5 Konami Games That We Wish Were in Development


These days Japanese video game giant, Konami, is best known for its Pro Evolution Soccer games and for letting franchises like Silent Hill, Castlevania, and Metal Gear, among others, rot. Oh, and Konami has pivoted a lot of its resources towards making Japan-exclusive pachinko machine versions of their most popular franchises, so there's that too.

With the cut content nearly complete, Konami has the necessary resources to release at least Mission 51 in a presumed Metal Gear Solid V: Director's Cut.

With that said, over the past couple of months, Konami has started to hint that it might be making a comeback to developing actual video games.

At the moment, Konami has confirmed that it is currently working on several key projects, all of which are unnamed. In addition to this, Konami is set to release its first new game in years, titled GetsuFumaDen: Undying Moon, for the Nintendo Switch and PC in 2022.

Considering the treasure trove of IPs that Konami is sitting on, we decided to have a little fun. Below, we rounded up five Konami games that we wish were part of the projects that Konami was working on or that would at least make a comeback soon.

So, without further delay, let's get started.

Silent Hill + Silent Hill 2 Remaster

If not for Silent Hill, video game horror titles would not have progressed as much as it did in the late 90s and early 2000s.

Capcom's Resident Evil franchise might resonate more with mainstream audiences, but it was arguably Silent Hill that put the survival horror video games on the proverbial map. Debuting in 1999, Silent Hill pushed the original PlayStation to its limits, making clever use of a "fog" mechanic to great effect to add more atmosphere to the game despite technical limitations.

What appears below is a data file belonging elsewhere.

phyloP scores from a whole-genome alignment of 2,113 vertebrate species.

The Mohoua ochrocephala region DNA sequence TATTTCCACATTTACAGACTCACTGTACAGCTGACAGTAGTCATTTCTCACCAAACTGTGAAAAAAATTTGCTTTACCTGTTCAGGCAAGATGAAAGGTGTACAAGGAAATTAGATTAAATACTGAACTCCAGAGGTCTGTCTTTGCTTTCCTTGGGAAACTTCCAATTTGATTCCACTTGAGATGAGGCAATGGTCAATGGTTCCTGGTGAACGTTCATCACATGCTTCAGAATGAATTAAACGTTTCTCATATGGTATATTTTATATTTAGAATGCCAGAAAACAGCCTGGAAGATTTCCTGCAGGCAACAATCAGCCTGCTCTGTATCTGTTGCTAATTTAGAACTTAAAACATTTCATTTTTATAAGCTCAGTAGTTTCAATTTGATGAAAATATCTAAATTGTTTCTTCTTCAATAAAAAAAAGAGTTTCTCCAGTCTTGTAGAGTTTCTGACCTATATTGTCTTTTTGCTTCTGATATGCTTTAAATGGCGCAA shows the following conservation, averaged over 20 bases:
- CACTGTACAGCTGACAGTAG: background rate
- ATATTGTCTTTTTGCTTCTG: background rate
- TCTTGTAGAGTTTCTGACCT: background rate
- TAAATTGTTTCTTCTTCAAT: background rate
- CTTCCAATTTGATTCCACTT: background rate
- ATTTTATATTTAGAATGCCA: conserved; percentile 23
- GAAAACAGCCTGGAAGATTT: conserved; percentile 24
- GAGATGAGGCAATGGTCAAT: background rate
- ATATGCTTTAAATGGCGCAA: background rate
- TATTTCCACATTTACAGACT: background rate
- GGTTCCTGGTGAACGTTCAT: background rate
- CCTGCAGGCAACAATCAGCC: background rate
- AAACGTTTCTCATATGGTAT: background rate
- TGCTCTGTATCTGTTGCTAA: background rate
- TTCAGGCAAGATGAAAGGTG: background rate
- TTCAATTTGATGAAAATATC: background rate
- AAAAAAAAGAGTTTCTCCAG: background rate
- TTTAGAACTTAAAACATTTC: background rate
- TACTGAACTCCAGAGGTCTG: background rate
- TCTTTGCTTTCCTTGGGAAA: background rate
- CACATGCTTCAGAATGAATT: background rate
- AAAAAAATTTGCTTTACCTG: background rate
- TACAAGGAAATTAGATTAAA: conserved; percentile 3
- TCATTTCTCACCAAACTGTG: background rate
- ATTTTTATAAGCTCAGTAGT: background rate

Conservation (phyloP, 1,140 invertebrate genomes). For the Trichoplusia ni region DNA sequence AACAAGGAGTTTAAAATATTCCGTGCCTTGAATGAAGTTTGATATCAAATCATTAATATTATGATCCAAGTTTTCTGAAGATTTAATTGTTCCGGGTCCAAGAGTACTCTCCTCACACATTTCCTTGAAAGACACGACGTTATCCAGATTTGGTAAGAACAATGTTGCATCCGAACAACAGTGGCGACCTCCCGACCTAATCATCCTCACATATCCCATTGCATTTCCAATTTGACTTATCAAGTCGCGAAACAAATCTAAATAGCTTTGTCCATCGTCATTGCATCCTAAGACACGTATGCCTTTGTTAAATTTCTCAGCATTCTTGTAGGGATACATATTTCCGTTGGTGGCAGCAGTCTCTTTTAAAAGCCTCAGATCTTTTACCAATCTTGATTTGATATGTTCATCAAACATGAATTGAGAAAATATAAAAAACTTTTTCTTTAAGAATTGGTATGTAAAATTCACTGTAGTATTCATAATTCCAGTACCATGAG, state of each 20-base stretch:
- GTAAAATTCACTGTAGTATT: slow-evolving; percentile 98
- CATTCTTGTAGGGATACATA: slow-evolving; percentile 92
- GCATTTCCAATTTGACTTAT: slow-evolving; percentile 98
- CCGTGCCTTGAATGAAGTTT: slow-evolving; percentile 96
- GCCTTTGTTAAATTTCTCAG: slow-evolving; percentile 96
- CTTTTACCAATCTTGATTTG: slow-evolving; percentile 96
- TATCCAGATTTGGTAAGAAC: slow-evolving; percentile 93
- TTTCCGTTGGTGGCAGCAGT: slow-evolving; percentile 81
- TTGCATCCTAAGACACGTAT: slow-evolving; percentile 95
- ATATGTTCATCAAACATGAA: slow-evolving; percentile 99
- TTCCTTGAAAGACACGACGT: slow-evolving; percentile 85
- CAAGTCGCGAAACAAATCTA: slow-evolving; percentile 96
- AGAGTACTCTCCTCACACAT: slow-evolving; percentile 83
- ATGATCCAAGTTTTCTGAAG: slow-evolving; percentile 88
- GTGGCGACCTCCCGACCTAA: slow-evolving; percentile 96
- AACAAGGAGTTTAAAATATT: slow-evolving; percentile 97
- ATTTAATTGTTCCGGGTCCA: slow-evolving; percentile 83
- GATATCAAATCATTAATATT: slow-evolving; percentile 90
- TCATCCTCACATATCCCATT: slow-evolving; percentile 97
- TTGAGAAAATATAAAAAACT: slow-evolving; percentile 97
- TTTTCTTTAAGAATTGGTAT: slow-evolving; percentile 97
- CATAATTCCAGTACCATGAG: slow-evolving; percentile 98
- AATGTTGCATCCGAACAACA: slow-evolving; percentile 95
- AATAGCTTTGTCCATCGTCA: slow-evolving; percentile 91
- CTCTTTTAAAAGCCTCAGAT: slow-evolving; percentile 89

Now that consoles like the PlayStation 5 have virtually no resource limit, it's surprising that Konami hasn't gone back to the Silent Hill franchise yet.

Admittedly, the latter offerings following Silent Hill 2 weren't as good. Not to mention, what was supposed to be the next-gen Silent Hill title, P.T, never became a full-fledged game after Konami canceled the project following Hideo Kojima's departure. Even so, the demand for a modern Silent Hill game is still there. Even if Konami did decide to simply "cash in" and go the remake or even remaster route, we highly doubt that it'd end up being a commercial failure.

Working on and releasing a Silent Hill + Silent Hill 2 remaster compilation could help Konami gauge interest to see if working a new Silent Hill game would make sense.

Metal Gear Solid 5: Director's Cut

Even though it's technically not a new game, adding Mission 51, among others, would change a lot of things for Metal Gear Solid V.

If we're being honest, we doubt that a Metal Gear Solid 6 is ever going to be released. Without Hideo Kojima, there would be no Metal Gear Solid. Of course, we'd be glad to be proven wrong. However, the evidence speaks for itself, with Metal Gear Survive failing at every level outside of looking like a half-decent game, which Metal Gear games are not.

Considering that releasing a sequel to Metal Gear Solid 5, which most likely would've been a remake of the original Metal Gear, is a pipe dream at this point, we'll have to settle for wishing for the next best thing.